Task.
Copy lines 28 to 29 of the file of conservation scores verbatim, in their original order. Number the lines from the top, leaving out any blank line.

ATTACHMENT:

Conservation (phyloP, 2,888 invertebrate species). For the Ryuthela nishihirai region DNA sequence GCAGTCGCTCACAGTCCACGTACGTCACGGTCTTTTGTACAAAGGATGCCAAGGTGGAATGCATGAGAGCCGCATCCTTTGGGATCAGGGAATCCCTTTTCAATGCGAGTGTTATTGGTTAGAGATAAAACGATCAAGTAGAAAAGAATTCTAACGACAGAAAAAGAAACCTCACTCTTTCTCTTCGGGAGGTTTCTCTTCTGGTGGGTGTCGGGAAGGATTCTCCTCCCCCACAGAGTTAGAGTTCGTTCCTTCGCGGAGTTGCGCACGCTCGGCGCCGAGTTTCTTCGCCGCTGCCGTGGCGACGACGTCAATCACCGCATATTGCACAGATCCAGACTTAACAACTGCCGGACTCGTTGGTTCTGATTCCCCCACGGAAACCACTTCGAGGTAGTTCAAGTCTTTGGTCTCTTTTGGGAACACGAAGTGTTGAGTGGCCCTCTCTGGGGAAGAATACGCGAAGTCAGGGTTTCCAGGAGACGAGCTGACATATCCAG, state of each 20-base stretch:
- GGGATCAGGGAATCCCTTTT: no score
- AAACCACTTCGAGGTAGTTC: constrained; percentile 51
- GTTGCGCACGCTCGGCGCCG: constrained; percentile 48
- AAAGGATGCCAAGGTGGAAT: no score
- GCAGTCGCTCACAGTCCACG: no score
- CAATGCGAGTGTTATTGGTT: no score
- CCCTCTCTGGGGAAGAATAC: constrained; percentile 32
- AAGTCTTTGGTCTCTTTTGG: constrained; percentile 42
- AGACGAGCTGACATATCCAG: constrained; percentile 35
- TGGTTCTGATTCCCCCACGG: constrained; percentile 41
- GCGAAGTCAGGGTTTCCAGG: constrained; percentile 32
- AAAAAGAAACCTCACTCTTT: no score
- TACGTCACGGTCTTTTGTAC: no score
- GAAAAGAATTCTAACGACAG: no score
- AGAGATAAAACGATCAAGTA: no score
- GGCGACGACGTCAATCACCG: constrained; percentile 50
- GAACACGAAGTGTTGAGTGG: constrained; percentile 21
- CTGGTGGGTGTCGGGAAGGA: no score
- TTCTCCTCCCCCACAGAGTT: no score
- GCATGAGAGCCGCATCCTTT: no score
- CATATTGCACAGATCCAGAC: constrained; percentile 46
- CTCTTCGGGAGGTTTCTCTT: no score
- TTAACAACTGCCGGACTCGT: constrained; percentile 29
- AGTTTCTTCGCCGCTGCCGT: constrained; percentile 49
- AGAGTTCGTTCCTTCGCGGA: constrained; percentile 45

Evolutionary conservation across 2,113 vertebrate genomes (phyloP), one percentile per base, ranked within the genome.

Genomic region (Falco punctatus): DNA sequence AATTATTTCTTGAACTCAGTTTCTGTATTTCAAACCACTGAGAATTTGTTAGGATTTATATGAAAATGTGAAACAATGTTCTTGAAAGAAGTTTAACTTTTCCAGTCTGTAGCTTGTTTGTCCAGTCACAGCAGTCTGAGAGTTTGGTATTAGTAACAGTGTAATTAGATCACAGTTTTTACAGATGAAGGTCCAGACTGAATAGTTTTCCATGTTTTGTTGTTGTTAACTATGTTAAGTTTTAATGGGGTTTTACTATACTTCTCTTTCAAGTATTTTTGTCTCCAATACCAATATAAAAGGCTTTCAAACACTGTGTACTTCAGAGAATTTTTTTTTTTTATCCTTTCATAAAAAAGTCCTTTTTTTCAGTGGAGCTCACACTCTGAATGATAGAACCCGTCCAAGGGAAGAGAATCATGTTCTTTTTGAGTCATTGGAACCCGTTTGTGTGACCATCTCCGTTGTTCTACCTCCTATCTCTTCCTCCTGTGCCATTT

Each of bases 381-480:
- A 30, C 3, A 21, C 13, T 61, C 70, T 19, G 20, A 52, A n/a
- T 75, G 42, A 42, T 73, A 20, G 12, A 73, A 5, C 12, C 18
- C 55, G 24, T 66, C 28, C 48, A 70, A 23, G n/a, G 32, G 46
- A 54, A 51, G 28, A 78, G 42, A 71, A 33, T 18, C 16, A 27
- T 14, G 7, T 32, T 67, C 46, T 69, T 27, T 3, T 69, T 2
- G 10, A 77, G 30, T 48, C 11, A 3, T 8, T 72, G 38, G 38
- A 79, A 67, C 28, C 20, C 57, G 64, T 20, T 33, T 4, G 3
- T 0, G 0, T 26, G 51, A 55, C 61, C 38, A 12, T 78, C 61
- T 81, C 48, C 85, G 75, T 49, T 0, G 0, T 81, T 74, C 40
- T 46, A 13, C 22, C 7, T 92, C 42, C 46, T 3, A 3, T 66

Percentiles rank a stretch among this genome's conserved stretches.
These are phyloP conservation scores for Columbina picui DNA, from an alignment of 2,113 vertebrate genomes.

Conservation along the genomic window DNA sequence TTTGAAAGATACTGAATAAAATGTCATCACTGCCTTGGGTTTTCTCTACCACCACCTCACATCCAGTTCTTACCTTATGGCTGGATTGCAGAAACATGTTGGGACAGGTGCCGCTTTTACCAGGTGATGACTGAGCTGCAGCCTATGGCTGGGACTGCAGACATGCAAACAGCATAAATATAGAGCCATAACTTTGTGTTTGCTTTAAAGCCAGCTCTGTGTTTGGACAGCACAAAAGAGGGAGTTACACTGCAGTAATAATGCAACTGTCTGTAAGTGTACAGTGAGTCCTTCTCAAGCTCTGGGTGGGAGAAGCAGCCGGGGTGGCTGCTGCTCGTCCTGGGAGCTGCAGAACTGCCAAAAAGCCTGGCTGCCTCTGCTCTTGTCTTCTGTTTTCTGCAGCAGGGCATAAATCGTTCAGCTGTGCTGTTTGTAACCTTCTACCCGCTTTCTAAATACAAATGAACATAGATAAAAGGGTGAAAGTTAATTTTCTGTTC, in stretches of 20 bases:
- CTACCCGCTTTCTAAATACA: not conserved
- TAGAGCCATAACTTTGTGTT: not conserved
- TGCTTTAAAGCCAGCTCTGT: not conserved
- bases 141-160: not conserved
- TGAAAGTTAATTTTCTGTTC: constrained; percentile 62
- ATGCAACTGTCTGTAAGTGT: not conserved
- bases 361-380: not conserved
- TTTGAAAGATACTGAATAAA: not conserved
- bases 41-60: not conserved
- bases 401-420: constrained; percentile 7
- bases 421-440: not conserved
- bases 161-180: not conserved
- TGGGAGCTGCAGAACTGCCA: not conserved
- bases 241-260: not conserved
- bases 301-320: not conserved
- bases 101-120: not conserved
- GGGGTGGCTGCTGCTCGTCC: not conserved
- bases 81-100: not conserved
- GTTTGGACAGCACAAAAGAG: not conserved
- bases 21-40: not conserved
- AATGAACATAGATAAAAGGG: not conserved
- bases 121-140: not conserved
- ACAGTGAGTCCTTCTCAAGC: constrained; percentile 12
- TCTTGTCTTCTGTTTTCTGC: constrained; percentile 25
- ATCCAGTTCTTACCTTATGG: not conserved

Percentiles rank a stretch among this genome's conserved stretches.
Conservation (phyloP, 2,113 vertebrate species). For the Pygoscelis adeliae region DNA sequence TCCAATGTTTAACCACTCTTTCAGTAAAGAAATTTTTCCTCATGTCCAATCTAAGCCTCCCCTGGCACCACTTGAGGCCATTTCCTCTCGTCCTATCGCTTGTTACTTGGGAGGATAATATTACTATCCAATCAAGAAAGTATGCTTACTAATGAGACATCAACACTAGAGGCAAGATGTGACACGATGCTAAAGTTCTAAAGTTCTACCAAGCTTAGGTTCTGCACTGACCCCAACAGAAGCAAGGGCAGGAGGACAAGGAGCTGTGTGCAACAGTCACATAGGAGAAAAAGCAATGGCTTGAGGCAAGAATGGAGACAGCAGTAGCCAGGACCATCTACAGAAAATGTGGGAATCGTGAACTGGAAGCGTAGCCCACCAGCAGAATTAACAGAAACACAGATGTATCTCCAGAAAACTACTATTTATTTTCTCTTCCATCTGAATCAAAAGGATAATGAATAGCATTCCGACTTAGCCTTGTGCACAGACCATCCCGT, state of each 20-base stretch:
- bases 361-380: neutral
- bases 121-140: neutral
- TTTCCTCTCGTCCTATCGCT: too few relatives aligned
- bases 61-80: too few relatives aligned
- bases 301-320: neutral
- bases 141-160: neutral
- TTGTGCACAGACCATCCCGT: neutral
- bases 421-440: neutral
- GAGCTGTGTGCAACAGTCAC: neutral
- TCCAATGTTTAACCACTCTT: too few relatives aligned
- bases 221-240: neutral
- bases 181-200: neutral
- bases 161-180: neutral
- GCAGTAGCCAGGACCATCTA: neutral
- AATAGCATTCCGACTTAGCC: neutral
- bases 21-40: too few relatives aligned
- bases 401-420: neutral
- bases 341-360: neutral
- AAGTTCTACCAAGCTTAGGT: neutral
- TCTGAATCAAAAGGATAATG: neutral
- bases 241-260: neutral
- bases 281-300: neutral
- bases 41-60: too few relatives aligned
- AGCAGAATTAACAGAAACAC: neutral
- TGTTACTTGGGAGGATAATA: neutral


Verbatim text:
Genomic region (Falco punctatus): DNA sequence AATTATTTCTTGAACTCAGTTTCTGTATTTCAAACCACTGAGAATTTGTTAGGATTTATATGAAAATGTGAAACAATGTTCTTGAAAGAAGTTTAACTTTTCCAGTCTGTAGCTTGTTTGTCCAGTCACAGCAGTCTGAGAGTTTGGTATTAGTAACAGTGTAATTAGATCACAGTTTTTACAGATGAAGGTCCAGACTGAATAGTTTTCCATGTTTTGTTGTTGTTAACTATGTTAAGTTTTAATGGGGTTTTACTATACTTCTCTTTCAAGTATTTTTGTCTCCAATACCAATATAAAAGGCTTTCAAACACTGTGTACTTCAGAGAATTTTTTTTTTTTATCCTTTCATAAAAAAGTCCTTTTTTTCAGTGGAGCTCACACTCTGAATGATAGAACCCGTCCAAGGGAAGAGAATCATGTTCTTTTTGAGTCATTGGAACCCGTTTGTGTGACCATCTCCGTTGTTCTACCTCCTATCTCTTCCTCCTGTGCCATTT

Each of bases 381-480: